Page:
The Invention of Solitude

The Invention of Solitude

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by Paul Auster
     
 

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In this debut work by New York Times-bestselling author Paul Auster (The New York Trilogy), The Invention of Solitude, a memoir, established Auster’s reputation as a major new voice in American writing. His moving and personal meditation on fatherhood is split into two stylistically separate sections. In the first, Auster reflects on theSee more details below

Overview

In this debut work by New York Times-bestselling author Paul Auster (The New York Trilogy), The Invention of Solitude, a memoir, established Auster’s reputation as a major new voice in American writing. His moving and personal meditation on fatherhood is split into two stylistically separate sections. In the first, Auster reflects on the memories of his father who was a distant, undemonstrative, and cold man who died an untimely death. As he sifts through his Father’s things, Auster uncovers a sixty-year-old murder mystery that sheds light on his father’s elusive character. In the second section, the perspective shifts and Auster begins to reflect on his own identity as a father by adopting the voice of a narrator, “A.” Through a mosaic of images, coincidences, and associations “A,” contemplates his separation from his son, his dying grandfather, turning the story into a self-conscious reflection on the process of writing.

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Editorial Reviews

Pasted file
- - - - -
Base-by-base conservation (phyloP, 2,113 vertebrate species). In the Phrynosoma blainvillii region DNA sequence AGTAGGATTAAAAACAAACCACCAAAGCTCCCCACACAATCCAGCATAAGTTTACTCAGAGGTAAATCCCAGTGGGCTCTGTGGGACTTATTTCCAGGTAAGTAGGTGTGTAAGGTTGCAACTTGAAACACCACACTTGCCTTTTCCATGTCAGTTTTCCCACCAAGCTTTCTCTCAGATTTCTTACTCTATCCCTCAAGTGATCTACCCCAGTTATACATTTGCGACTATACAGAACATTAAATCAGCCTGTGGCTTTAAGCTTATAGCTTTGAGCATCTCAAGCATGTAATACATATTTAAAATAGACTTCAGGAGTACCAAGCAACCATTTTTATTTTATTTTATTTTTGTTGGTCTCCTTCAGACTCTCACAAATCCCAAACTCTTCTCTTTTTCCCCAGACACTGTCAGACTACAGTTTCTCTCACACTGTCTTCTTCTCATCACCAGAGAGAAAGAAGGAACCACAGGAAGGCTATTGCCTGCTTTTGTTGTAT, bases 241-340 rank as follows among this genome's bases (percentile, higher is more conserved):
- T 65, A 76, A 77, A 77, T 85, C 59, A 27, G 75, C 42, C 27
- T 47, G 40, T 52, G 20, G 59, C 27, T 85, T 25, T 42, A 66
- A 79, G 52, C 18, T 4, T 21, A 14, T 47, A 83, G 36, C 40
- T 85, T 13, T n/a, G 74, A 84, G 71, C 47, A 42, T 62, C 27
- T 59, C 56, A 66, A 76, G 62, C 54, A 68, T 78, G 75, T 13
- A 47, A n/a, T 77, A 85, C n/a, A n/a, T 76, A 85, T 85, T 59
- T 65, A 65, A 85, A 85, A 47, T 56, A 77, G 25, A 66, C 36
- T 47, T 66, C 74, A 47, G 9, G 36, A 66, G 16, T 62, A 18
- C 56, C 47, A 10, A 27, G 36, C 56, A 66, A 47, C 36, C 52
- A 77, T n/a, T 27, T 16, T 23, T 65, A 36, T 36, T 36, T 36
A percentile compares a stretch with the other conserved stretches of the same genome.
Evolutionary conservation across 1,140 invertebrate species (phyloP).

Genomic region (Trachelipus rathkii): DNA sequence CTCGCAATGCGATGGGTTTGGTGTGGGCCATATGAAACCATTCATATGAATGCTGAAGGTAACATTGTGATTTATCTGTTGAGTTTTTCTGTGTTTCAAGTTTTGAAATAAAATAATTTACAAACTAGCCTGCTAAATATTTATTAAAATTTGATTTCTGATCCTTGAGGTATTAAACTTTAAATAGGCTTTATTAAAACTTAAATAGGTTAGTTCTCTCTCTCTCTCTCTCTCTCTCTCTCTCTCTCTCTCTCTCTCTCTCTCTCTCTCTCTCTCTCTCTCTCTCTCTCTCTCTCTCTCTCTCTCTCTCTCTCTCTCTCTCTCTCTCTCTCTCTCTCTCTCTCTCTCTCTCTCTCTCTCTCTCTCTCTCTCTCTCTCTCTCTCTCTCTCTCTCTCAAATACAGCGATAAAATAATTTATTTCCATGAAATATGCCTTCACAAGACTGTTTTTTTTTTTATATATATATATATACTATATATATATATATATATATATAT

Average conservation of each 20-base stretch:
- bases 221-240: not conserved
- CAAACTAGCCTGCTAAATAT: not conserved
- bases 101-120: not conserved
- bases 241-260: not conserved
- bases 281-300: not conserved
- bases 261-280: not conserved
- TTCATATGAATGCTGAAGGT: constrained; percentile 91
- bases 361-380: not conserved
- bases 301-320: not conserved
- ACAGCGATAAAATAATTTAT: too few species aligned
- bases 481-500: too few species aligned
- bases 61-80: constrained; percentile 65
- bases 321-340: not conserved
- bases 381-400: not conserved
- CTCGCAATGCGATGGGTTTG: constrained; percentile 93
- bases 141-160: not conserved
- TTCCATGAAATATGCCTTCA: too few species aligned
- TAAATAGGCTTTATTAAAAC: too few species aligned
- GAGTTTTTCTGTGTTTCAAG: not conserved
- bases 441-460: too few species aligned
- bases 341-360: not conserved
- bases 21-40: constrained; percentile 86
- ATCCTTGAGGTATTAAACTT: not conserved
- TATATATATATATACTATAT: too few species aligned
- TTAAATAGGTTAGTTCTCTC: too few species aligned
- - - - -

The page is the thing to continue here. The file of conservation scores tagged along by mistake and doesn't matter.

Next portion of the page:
New York Newsday
...Integrates heart and intellect, sensation and speculation.
W. S. Merwin
The clearest and most telling passages...seem to have emerged more or less as they are out of the guiding impulse....Mr. Auster...turns from his subject to an examination of the attempt to write about it, self-consciously tracing a self-consciousness that occasionally affects the style and form of his account without benefiting them....The mode....is often obtrusive in this book, but it suggests that much of the story has yet to be told.
The New York Times
W S. Merwin
The clearest and most telling passages...seem to have emerged more or less as they are out of the guiding impulse....Mr. Auster...turns from his subject to an examination of the attempt to write about it, self-consciously tracing a self-consciousness that occasionally affects the style and form of his account without benefiting them....The mode....is often obtrusive in this book, but it suggests that much of the story has yet to be told.
The New York Times

Product Details

ISBN-13:
9781101562864
Publisher:
Penguin Publishing Group
Publication date:
01/30/2007
Sold by:
Penguin Group
Format:
NOOK Book
Pages:
192
Sales rank:
381,181
File size:
1 MB
Age Range:
18 Years

What People are saying about this

Charles Baxter
Both quiet and eloquent…Paul Auster's memoir combines the subjects of time, language, and family into a beautifully moving and intelligent mosaic.
—(Charles Baxter, author of First Light)

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